Pharmacy Board Proposed Regulations: The Next Step for Telemedicine in North Carolina

The future of telemedicine has become a hot topic in the health care industry nationwide, and the momentum seems to be in telemedicine’ s favor.   Indeed, the North Carolina Medical Board recently issued revised policy statements that loosened restrictions on prescribing medication through a telemedicine encounter.

Although the Medical Board’s position represented a major sea change, an existing regulation applicable to pharmacists licensed in North Carolina has made those changes difficult to implement.  Specifically, North Carolina Rule 21 NCAC 46.1801 bars a pharmacist, except in limited circumstances, dispensing prescription drugs if the pharmacist has knowledge that the prescriber has not conducted a physical examination of the patient.  Although, as a practical matter, a pharmacist would likely not know whether a physical examination has occurred, there have been several reported cases of pharmacists refusing to dispense medication after learning from their customers that the orders were obtained from a telemedicine encounter.

It now appears that the Board of Pharmacy is ready to lift this restriction based on a recently proposed amendment to 21 NCAC 46.1801.  The proposed regulation, which was published in the April 15, 2015 edition of the North Carolina Register, replaces the prohibition on dispensing medication without a physical examination with new language that allows pharmacists  to use their professional judgment to refuse to fill a prescription in cases in which the order’s accuracy, validity, or authenticity or the patient’s safety is at issue.  The revised regulation also states that a prescription order is valid if it is a lawful order, made for a legitimate medical purpose, and in the course of legitimate professional practice “as recognized by the occupational licensing board governing the health care provider.”  This proposed change is important because it expressly incorporates the North Carolina Medical Board’s new position that orders for prescriptions that result from telemedicine examinations are not prohibited but must meet appropriate standards of care.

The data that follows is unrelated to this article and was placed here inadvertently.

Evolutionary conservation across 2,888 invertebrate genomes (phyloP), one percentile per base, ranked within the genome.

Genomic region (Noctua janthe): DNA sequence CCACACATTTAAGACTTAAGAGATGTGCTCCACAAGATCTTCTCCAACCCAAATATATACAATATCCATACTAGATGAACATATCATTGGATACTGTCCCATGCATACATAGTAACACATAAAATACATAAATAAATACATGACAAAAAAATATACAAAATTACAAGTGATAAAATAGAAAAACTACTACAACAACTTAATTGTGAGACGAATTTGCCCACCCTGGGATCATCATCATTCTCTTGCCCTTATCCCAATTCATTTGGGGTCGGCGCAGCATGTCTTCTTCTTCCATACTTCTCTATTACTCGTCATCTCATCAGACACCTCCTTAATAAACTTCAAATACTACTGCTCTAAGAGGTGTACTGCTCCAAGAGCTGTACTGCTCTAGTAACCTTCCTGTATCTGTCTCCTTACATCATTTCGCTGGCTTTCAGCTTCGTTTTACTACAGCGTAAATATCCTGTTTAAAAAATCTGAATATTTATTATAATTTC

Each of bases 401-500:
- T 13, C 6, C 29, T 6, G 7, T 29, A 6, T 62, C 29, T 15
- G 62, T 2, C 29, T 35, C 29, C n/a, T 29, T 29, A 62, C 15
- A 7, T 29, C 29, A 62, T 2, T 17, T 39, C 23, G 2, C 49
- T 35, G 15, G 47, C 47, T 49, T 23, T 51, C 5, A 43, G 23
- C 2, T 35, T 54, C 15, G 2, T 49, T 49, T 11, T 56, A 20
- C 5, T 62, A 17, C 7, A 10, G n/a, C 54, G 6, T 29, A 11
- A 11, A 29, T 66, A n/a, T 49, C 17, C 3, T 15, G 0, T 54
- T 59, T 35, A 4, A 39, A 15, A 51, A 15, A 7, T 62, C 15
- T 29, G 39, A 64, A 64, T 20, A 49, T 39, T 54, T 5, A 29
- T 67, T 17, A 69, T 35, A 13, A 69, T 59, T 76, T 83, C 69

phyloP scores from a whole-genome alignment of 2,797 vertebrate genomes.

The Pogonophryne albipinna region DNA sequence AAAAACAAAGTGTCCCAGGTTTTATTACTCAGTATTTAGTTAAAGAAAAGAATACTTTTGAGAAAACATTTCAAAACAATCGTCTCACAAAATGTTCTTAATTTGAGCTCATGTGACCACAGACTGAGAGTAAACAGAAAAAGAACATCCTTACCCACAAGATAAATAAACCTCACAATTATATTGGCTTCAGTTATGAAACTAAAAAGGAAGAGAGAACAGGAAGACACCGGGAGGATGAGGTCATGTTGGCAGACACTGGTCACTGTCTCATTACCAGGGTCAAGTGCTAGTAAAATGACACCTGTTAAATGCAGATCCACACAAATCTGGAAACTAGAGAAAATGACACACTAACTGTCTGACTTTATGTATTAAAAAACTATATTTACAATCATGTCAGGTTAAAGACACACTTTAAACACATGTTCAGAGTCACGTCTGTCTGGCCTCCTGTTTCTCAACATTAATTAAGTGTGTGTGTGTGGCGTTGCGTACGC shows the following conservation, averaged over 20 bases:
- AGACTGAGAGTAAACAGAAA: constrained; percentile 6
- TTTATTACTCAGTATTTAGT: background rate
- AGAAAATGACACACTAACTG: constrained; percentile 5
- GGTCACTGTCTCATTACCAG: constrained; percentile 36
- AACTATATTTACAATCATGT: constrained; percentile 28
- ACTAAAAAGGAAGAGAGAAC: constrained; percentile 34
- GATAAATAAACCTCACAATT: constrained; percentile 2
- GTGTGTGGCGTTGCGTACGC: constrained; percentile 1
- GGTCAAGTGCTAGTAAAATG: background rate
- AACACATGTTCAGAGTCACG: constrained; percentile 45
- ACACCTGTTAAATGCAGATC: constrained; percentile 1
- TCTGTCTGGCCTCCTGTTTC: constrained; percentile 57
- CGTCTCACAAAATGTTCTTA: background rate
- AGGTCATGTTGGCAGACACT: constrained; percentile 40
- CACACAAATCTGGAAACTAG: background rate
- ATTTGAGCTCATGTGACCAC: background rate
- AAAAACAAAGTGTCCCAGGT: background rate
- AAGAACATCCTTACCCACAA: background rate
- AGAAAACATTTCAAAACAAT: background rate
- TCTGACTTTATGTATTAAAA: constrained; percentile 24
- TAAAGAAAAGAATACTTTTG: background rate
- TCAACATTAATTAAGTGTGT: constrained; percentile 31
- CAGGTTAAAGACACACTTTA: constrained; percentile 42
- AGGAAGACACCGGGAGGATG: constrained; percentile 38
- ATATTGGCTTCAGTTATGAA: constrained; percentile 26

The proposed effective date of the new regulation is August 1, 2015.  A public hearing on the proposed revision to 21 NCAC 46.1801 will be conducted by the North Carolina Board of Pharmacy on June 16, 2015 at 9:00 a.m.  Further, comments to this proposed regulation may be directly submitted to the Board of Pharmacy.  Given the current tenor of the telemedicine debate in North Carolina and elsewhere,  it is likely that the new regulation will be adopted.  On August 1, 2015 North Carolina will take one more step to embracing what many see as the future of health care.

Robb Leandro

Robb Leandro

Robb Leandro assists his client with a broad range of legal issues relating to health care, administrative law and public policy. His legal practice focuses on helping health care providers navigate the minefield of regulations that they face in their practices. Robb routinely assists his clients with issues including Medicaid and Medicare regulations; Medicaid and Medicare audits; Certificate of Need Applications and litigation; licensure, surveys, and certification issues; and HIPAA and privacy laws. Robb also provides counsel to health care providers with complex government contract procurement issues.

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Cloud Computing Contracts Top Issues for Healthcare Providers